- An independent agency of the US government is putting up 0.7501 for sale at its auction this month.
- Online bidding for the fraction of bitcoin is scheduled to be held between March 15 to 17.
- Other items being auctioned include a storage container, Nikon digital cameras, and sedans.
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The US government is selling an uncommon item at its planned auction this month: 0.7501 bitcoin.
Bitcoin rose 2% to $US53,770 ($69,801) on Tuesday, and is up 82% year-to-date. At current prices, the government’s bitcoin offer detailed under lot 4KQSCI21105001 equates to about $US40,312 ($52,330).
The US General Services Administration uses auctions to offer opportunities to the public to bid on surplus federal assets. The agency hasn’t specified where its surplus bitcoin came from. Bidding for the fraction of bitcoin is scheduled between March 15-17.
Other items being auctioned by the agency include a 45,425l storage container, Nikon digital cameras, HP 800 computers, and Ford, Dodge and Chevy sedans.
It is still a starkly lower amount than the 30,000 bitcoins auctioned by US marshals in 2014 that were seized from the Silk Road online black market. That auction drew more than 40 bidders, according to Reuters. But venture capitalist Tim Draper won the final bid and claimed the entire amount, at the time worth $US19 ($25) million. His coins would be worth $US1.6 ($2) billion today.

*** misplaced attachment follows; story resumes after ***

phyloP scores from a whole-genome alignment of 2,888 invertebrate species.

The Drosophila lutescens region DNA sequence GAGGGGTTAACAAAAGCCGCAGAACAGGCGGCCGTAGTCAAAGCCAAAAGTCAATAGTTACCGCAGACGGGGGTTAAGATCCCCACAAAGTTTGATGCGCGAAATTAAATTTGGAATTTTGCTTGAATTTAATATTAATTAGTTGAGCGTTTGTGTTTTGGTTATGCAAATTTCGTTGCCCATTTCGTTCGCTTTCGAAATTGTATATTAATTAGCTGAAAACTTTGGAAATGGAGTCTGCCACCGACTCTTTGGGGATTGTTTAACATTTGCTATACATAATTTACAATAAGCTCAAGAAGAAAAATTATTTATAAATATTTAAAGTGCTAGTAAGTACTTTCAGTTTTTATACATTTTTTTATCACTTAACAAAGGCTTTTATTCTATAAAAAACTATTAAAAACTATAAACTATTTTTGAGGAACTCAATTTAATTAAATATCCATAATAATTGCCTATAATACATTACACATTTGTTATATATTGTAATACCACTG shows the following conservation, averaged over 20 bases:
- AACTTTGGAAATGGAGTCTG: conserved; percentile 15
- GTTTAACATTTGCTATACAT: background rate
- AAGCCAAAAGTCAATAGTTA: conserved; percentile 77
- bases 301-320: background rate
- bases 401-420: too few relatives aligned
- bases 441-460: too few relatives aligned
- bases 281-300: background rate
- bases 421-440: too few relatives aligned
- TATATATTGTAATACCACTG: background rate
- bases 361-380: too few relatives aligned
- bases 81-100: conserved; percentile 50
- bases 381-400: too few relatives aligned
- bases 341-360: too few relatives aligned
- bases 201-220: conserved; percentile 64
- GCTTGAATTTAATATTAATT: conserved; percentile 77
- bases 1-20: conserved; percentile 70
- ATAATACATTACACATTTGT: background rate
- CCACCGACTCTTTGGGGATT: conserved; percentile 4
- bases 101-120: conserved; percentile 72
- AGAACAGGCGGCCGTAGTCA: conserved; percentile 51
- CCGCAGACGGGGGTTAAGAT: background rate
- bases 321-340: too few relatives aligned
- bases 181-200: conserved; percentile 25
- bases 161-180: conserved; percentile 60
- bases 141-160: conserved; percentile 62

Bitcoin has become a force of innovation and seen significant highs and lows since its invention in the aftermath of the 2008 financial crisis. Crypto advocates are confident it will continue to differentiate itself further from traditional asset classes, especially as major Wall Street players have begun to add it to their balance sheets.
“The backdrop of huge pent-up institutional demand and interest from long-term investors may be here to say, but time will tell,” said Paolo Ardoino, CTO at crypto exchange Bitfinex. “Those drawing parallels to the bursting of the crypto bubble in 2017 may not be accounting for the technology’s advancement since then. We believe the technological infrastructure of the space as a whole is proving itself to be robust.”